Tyler’s Drive for Life aimed at avoiding tragedy for families

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Tyler’s Drive for Life aimed at avoiding tragedy for families

By KEVIN CHIRI
Slidell news bureau

SLIDELL – Pam Levy is doing the only thing she can to ease the pain of losing a child.
Levy is keeping a promise she made to her son, 16-year-old Tyler Levy, as she sat at his Intensive Care bedside hours before he died on Dec. 21, 2016 from a car accident the afternoon before.
The first annual “Tyler’s Drive for Life” will be held this Saturday, March 11 at John Slidell Park. It will be a fun run and walk to raise money for a teen Driving Safety Awareness program to be held at Northshore High School each year, the school where Tyler was a junior when he lost his life last year.
Additionally, there will be a Tyler Levy Scholarship Fund that is being started.
Pam Levy said that in the early morning hours of Wednesday, Dec. 21—as Tyler was unconscious in the Ochsner Medical Center PICU in New Orleans—she promised her son “he would never be forgotten and we would do something to save others from this kind of tragedy.”
Tyler was one of four teen boys in a car accident on the afternoon of Tuesday, Dec. 20 when the 17-year-old driver of the 2016 Hyundai Accent was reportedly going “in excess of 90 miles per hour,” according to the State Police report.
The four friends had been having fun that afternoon at a home in Rigolets Estates before deciding to go to McDonalds on Old Spanish Trail. After Tyler contacted his mother to ask permission to ride in the car with the others the teens headed towards Slidell on Hwy. 433.
Shortly after leaving the home, the driver reportedly came up behind another car going much closer to the 45 mph speed limit. With another vehicle coming in the other lane, the driver tried to go off the side of the road, but was unable to get back on the highway. He lost control in the gravel and veered into the icy-cold waters of Salt Bayou, with the car ending upside down and all four boys trapped inside.
Three of the teens managed to get out safely, but Tyler could not, even after his friends tried to go under water to get him.
“They said the water was freezing cold and felt like they were being stabbed in the icy water. Finally they couldn’t keep going under to get him,” Levy said.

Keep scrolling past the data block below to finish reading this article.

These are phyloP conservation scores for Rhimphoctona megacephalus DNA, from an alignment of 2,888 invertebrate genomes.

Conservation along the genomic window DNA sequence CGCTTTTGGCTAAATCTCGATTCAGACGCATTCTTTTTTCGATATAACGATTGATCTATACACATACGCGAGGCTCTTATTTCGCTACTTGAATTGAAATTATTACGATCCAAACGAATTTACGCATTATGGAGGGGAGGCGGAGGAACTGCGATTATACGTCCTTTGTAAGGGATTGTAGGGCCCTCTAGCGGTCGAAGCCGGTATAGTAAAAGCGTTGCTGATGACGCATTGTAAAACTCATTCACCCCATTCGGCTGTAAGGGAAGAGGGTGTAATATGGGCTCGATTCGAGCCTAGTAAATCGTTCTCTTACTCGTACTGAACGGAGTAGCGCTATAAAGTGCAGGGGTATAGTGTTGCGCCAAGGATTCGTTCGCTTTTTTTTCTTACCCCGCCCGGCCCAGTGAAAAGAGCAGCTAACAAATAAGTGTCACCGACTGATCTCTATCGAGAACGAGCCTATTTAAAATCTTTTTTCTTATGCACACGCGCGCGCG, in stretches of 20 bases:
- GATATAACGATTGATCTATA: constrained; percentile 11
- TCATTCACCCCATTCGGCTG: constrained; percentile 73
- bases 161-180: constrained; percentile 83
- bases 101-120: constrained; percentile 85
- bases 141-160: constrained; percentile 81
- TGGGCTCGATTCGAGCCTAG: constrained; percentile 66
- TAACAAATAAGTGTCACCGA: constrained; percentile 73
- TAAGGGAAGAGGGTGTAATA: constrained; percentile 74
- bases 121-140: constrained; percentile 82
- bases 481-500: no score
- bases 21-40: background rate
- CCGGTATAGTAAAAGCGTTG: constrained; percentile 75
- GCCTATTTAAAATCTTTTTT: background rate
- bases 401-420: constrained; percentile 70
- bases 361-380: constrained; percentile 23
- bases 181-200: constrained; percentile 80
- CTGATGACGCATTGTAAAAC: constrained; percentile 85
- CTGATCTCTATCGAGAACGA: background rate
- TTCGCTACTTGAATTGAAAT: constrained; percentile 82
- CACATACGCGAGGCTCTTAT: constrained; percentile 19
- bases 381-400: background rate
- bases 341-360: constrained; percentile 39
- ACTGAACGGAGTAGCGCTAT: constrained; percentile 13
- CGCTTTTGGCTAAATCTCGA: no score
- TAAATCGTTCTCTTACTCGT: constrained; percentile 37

Firefighters with St. Tammany District #1 were on the scene in only four minutes and managed to get Tyler out of the car, resuscitated him and got him breathing again, but the damage was already done. Apparently inhaling the muddy water proved to be too much for the young man to overcome and he later died in the PICU department after being air-lifted to New Orleans.
As Tyler’s parents, along with many relatives and friends waited and prayed for his recovery at the hospital, Levy said she remembers sitting next to her son all night long, “holding his hand and kissing his head. He opened his eyes one time although I don’t know if he knew I was there or not.” Finally, fearing the worst, she made the promise to do something to remember him.
“I really never thought he was going to die,” she recalls. “I knew he was badly injured and thought he would wake up, and even though he would have a long road to recover, we would do whatever it took to help him get there.”
But after continual x-rays of his lungs showed the damage from the muddy water that was inhaled, and Tyler needing increasing help from the ventilator just to stay alive, she was given the information that let her know he would not make it.
“I told him his death would not be in vain and we would do something to try and help others from this happening,” she said.
Pam and Lyle Levy raised four children through the teenage years—Tyler has a teen brother named Todd–and like most parents, knows enough about young drivers acting recklessly on the highway. Teenage boys have the highest auto insurance premiums of any class of people and it is for a reason.